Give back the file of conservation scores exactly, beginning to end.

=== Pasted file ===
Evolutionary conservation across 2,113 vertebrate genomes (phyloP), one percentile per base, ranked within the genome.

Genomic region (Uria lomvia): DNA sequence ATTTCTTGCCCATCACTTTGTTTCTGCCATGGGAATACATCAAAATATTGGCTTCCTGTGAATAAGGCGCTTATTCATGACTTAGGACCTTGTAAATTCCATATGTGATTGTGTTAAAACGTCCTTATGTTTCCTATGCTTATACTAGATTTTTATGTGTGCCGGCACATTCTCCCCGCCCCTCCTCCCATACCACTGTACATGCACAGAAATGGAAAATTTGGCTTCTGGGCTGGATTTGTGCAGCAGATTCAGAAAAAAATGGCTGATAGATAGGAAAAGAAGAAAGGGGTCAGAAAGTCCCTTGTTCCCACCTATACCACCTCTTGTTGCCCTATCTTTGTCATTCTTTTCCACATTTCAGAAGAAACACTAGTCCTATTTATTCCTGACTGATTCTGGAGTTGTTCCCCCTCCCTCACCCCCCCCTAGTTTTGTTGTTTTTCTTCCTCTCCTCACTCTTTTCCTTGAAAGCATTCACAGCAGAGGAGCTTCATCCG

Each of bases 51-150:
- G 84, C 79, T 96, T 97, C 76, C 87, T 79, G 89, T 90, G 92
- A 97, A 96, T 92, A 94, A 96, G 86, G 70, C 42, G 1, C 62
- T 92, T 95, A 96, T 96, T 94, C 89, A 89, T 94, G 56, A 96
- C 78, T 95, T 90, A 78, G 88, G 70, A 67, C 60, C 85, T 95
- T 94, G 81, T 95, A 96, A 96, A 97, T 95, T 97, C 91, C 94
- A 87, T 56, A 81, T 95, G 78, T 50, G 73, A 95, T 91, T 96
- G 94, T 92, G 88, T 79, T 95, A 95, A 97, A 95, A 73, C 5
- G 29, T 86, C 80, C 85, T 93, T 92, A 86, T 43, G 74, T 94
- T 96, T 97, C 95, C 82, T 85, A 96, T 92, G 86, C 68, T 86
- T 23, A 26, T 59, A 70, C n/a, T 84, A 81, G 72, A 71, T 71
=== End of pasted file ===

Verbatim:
Evolutionary conservation across 2,113 vertebrate genomes (phyloP), one percentile per base, ranked within the genome.

Genomic region (Uria lomvia): DNA sequence ATTTCTTGCCCATCACTTTGTTTCTGCCATGGGAATACATCAAAATATTGGCTTCCTGTGAATAAGGCGCTTATTCATGACTTAGGACCTTGTAAATTCCATATGTGATTGTGTTAAAACGTCCTTATGTTTCCTATGCTTATACTAGATTTTTATGTGTGCCGGCACATTCTCCCCGCCCCTCCTCCCATACCACTGTACATGCACAGAAATGGAAAATTTGGCTTCTGGGCTGGATTTGTGCAGCAGATTCAGAAAAAAATGGCTGATAGATAGGAAAAGAAGAAAGGGGTCAGAAAGTCCCTTGTTCCCACCTATACCACCTCTTGTTGCCCTATCTTTGTCATTCTTTTCCACATTTCAGAAGAAACACTAGTCCTATTTATTCCTGACTGATTCTGGAGTTGTTCCCCCTCCCTCACCCCCCCCTAGTTTTGTTGTTTTTCTTCCTCTCCTCACTCTTTTCCTTGAAAGCATTCACAGCAGAGGAGCTTCATCCG

Each of bases 51-150:
- G 84, C 79, T 96, T 97, C 76, C 87, T 79, G 89, T 90, G 92
- A 97, A 96, T 92, A 94, A 96, G 86, G 70, C 42, G 1, C 62
- T 92, T 95, A 96, T 96, T 94, C 89, A 89, T 94, G 56, A 96
- C 78, T 95, T 90, A 78, G 88, G 70, A 67, C 60, C 85, T 95
- T 94, G 81, T 95, A 96, A 96, A 97, T 95, T 97, C 91, C 94
- A 87, T 56, A 81, T 95, G 78, T 50, G 73, A 95, T 91, T 96
- G 94, T 92, G 88, T 79, T 95, A 95, A 97, A 95, A 73, C 5
- G 29, T 86, C 80, C 85, T 93, T 92, A 86, T 43, G 74, T 94
- T 96, T 97, C 95, C 82, T 85, A 96, T 92, G 86, C 68, T 86
- T 23, A 26, T 59, A 70, C n/a, T 84, A 81, G 72, A 71, T 71